The absolute highlight of the evening was when he shared with us his 7 principles of a successful life:

  1. Be proactive:Are you the one who prevents a fire or the one who waits for one to start then struggles to put it out?

    Develop Synergies Like Fire Ants Do On Water.

  2. Begin with the end in mind: Drop the mentality that ‘the graph has already been drawn’ and start drawing one for yourself!
  3. Put first things first! Priorities have to be set whilst keeping in mind that as much as you are an optimist, you should be a realist as well.
  4. Have a win-win attitude: Add as much value as you take away!
  5. Seek first to understand, then to be understood. Humility plays a key role here.
  6. Develop synergies: Like the way fire ants adjoin to form a ‘blanket’ that floats above water so should you form relationships that strive to overcome life’s challenges!
  7. Sharpen your soul: Do whatever needs to be done to improve your life. Take up that additional course, Network in a non-discriminatory way and seek to mentor as well as being mentored.

In addition, he emphasized the importance of every one venturing into entrepreneurship regardless of how small the start may be; progress in life is never instant. He also warned against postponing happiness in anticipation of a ‘better time’ that has not been guaranteed.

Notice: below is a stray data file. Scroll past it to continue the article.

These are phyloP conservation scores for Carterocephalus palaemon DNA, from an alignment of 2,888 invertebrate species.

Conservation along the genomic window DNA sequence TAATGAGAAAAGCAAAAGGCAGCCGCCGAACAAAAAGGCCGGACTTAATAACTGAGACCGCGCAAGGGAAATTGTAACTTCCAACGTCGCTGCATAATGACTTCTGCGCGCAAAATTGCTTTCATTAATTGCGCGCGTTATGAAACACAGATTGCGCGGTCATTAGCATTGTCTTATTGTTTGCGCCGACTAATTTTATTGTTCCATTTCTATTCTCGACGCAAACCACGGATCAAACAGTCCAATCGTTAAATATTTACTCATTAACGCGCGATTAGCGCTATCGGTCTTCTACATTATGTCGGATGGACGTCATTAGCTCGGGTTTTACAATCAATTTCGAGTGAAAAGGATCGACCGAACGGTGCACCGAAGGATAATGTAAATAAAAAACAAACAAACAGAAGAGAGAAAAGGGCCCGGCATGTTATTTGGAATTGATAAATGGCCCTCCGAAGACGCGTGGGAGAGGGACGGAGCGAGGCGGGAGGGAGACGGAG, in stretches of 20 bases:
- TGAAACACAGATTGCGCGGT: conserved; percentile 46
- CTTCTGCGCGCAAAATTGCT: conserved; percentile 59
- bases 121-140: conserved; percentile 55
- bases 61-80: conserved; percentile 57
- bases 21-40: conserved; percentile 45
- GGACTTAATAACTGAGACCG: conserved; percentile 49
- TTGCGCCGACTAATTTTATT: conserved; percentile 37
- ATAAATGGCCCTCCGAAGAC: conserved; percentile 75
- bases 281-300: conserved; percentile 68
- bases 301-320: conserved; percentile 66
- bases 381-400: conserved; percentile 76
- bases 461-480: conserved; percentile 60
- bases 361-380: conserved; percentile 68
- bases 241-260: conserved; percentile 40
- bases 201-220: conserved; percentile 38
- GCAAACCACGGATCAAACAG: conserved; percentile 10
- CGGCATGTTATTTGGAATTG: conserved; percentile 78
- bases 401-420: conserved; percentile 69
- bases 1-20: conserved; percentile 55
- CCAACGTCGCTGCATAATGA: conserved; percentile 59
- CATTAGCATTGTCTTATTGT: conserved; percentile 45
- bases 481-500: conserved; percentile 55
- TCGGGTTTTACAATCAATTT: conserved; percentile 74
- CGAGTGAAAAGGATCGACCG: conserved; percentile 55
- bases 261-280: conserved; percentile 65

With Backing From Such Individuals, No Wonder The Company is No.1!

The evening ended with him sharing a cup of coffee with all the students. By this time, the rain had subsided and so I seized the chance and dashed back to my room but not before I had thanked him for his inspiring words.

Thank you LK3C for granting us an opportunity to meet and learn from such a successful and unique individual.

Meet The Future Of Finance! From London, With Love!

The Kenyan Team. From the left: Edgar Jean Ojiambo, Industrial Mentor Francis Maina Mwangi CFA, Anthony Kimani, Laurancia Barasa, Ruskin Onyambu and Justus Wambua.

Ever been in a room where the rest of the people are swapping private jokes? Where you can’t help but be filled with admiration and long to be part of the fold? Well, I had one such experience this Monday 16th of April. Finally after weeks of tracking, cancelled appointments and email swaps, I caught up with the first ever University of Nairobi, School of Business CFA Institute Research Challenge Kenya winners; a team of five outstanding Bachelor of Commerce final year students made up of Laurancia Barasa, Anthony Kimani, Justus Wambua, Edgar Jean Ojiambo and Ruskin Onyambu.